Know your onions by Mike



Next time you're down the pub or watching television, nibbling away at some Cheese & Onion crisps, you might be intrigued to know that you are at the end of a supply chain of astonishing proportions; a huge hidden pyramid of human effort of which your simple snack is the tiny tip.

The crisp seasoning is a complex mixture of ingredients.One of them is dried onion powder, much of which originates thousands of miles away in sunny California.

Two huge companies dominate the dried onion and garlic business, and provide thousands of tons of products which are shipped all over the world. Like so many things, the development of dehydrated food was driven by war. Troops all over the world, and especially in the Pacific theatre in WW2 needed compact and durable food supplies, and this resulted in the rapid growth of these American dehydration companies, who supplied huge amounts of dried onions, garlic, potato and other products.

The story of modern onion powder begins in the laboratory. Advanced breeding techniques provide onions ideally suited to dehydration, with maximum flavour and minimum moisture content to save energy. Colour, yield, size and a host of other criteria are most carefully considered, and energy cost is of course a major factor in the process.

The favourite variety, Southport White Globe, bred specially for dehydration, is as hard as a cricket ball, unlike ordinary 'table onions', and is most unsuitable for kitchen use. Millions of seedlings cloned from the 'perfect' onion plant are grown and distributed the length and breadth of California and southern Oregon.

The fields of onions are carefully cultivated such that they ripen in sequence, from south to north, and each year a great fleet of men and machines set off from the hot desert country of southern California to bring in the harvest. Oregon, which has a much cooler climate, is where the season ends. Timing is crucial,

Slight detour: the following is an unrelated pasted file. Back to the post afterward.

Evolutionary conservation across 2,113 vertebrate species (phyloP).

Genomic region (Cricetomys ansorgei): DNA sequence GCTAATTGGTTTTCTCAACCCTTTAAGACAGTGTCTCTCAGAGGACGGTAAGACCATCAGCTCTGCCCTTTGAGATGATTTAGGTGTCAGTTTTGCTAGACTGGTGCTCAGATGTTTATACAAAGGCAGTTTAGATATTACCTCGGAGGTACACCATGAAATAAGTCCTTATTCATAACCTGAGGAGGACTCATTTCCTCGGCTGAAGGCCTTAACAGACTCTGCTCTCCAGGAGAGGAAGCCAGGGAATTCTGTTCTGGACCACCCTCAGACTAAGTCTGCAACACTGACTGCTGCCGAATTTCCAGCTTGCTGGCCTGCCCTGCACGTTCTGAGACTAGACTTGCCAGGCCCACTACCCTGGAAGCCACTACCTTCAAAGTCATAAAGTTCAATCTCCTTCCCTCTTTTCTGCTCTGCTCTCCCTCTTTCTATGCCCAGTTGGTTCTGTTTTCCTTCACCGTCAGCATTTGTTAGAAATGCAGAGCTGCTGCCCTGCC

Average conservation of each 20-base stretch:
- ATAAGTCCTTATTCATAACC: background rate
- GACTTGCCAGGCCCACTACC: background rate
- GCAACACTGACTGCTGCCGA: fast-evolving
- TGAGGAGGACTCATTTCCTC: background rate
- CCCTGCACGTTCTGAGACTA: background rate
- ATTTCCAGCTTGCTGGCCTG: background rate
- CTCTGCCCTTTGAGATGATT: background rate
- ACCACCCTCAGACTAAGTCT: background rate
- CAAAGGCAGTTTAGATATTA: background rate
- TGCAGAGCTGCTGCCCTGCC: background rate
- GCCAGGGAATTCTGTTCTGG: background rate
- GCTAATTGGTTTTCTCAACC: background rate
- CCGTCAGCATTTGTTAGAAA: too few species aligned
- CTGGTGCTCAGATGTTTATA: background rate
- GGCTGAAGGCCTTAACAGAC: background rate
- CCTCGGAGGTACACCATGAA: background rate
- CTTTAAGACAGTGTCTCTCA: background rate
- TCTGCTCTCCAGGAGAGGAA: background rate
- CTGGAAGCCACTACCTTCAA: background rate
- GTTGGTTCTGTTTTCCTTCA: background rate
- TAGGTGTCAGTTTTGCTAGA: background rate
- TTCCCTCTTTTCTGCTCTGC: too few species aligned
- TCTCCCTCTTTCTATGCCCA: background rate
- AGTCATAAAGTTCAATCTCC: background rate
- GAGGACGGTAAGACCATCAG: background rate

and the harvest teams move slowly north over many weeks, arriving at each field just as the onions are perfectly ripe. They work day and night, picking onions to be shipped to the dehydrating factory. Hours are long, the work is hard and the pressure relentless, and a high rate of marriage breakdown among onion harvesters comes with the territory.

The quantities are enormous, with one plant alone handling over 1000 tons of onions a day. Washed, peeled, cut into slices and dices, the onions are dehydrated down to less than 7% moisture on conveyors travelling through huge gas-fired drying ovens.

Needless to say, every visitor is instantly reduced to tears by the pungent atmosphere, but seasoned workers are made of stern stuff!

Some onion is ground into a fine powder, and rigorously checked for bacteriological and organoleptic quality. This is shipped in container loads to ingredients blending and flavour houses, who use it and other special products to create the Cheese & Onion crisp flavours with which we are so familiar.

The whole of this vast enterprise is geared towards consistency, from the original cloned cell to the finished product, and the quality standards are supreme. America has long been the leader in the advanced industrialisation and standardisation of food production. This is now the norm in modern global agribusiness, but remains largely unseen by users such as you and me.

Blithely ignorant of this unseen world behind something so apparently simple, we just munch away on our crisps, so next time you eat a pack of Cheese & Onion, spare a tear for the folk in those far-off onion fields of dreams!


Mike Biggs, March 13th, 2014